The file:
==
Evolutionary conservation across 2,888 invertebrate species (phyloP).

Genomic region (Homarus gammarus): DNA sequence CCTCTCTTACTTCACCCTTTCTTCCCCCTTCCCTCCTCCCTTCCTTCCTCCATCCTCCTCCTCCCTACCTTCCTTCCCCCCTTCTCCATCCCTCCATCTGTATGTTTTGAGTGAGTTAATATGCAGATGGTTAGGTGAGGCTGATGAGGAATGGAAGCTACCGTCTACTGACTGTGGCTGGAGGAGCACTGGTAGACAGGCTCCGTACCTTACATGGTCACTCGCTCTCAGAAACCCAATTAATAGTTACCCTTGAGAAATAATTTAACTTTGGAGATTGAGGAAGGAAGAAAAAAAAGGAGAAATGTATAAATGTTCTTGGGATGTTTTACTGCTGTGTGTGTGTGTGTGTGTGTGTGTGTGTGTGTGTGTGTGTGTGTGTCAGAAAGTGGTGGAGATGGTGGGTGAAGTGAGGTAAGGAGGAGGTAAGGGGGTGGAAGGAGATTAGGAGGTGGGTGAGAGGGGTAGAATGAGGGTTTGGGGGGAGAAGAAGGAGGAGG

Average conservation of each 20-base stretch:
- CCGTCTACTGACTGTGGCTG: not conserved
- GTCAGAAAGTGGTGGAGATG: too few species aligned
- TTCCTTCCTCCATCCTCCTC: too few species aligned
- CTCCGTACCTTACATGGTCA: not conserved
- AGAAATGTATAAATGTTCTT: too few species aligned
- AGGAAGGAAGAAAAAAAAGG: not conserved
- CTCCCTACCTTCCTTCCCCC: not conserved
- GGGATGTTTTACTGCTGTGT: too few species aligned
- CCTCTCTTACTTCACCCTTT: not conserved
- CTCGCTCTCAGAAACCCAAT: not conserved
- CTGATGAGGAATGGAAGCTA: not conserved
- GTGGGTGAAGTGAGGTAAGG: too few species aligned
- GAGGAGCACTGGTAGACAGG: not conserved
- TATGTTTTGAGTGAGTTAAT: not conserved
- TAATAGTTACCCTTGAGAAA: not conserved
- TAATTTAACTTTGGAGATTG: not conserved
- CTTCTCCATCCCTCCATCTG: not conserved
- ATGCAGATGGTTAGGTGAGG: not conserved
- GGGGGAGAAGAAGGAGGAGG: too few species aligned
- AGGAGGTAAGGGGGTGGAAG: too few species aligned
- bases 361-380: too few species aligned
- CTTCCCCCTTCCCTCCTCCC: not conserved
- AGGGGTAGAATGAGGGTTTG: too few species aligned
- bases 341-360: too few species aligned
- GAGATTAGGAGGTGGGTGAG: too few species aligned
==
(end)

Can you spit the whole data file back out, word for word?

Evolutionary conservation across 2,888 invertebrate species (phyloP).

Genomic region (Homarus gammarus): DNA sequence CCTCTCTTACTTCACCCTTTCTTCCCCCTTCCCTCCTCCCTTCCTTCCTCCATCCTCCTCCTCCCTACCTTCCTTCCCCCCTTCTCCATCCCTCCATCTGTATGTTTTGAGTGAGTTAATATGCAGATGGTTAGGTGAGGCTGATGAGGAATGGAAGCTACCGTCTACTGACTGTGGCTGGAGGAGCACTGGTAGACAGGCTCCGTACCTTACATGGTCACTCGCTCTCAGAAACCCAATTAATAGTTACCCTTGAGAAATAATTTAACTTTGGAGATTGAGGAAGGAAGAAAAAAAAGGAGAAATGTATAAATGTTCTTGGGATGTTTTACTGCTGTGTGTGTGTGTGTGTGTGTGTGTGTGTGTGTGTGTGTGTGTGTGTCAGAAAGTGGTGGAGATGGTGGGTGAAGTGAGGTAAGGAGGAGGTAAGGGGGTGGAAGGAGATTAGGAGGTGGGTGAGAGGGGTAGAATGAGGGTTTGGGGGGAGAAGAAGGAGGAGG

Average conservation of each 20-base stretch:
- CCGTCTACTGACTGTGGCTG: not conserved
- GTCAGAAAGTGGTGGAGATG: too few species aligned
- TTCCTTCCTCCATCCTCCTC: too few species aligned
- CTCCGTACCTTACATGGTCA: not conserved
- AGAAATGTATAAATGTTCTT: too few species aligned
- AGGAAGGAAGAAAAAAAAGG: not conserved
- CTCCCTACCTTCCTTCCCCC: not conserved
- GGGATGTTTTACTGCTGTGT: too few species aligned
- CCTCTCTTACTTCACCCTTT: not conserved
- CTCGCTCTCAGAAACCCAAT: not conserved
- CTGATGAGGAATGGAAGCTA: not conserved
- GTGGGTGAAGTGAGGTAAGG: too few species aligned
- GAGGAGCACTGGTAGACAGG: not conserved
- TATGTTTTGAGTGAGTTAAT: not conserved
- TAATAGTTACCCTTGAGAAA: not conserved
- TAATTTAACTTTGGAGATTG: not conserved
- CTTCTCCATCCCTCCATCTG: not conserved
- ATGCAGATGGTTAGGTGAGG: not conserved
- GGGGGAGAAGAAGGAGGAGG: too few species aligned
- AGGAGGTAAGGGGGTGGAAG: too few species aligned
- bases 361-380: too few species aligned
- CTTCCCCCTTCCCTCCTCCC: not conserved
- AGGGGTAGAATGAGGGTTTG: too few species aligned
- bases 341-360: too few species aligned
- GAGATTAGGAGGTGGGTGAG: too few species aligned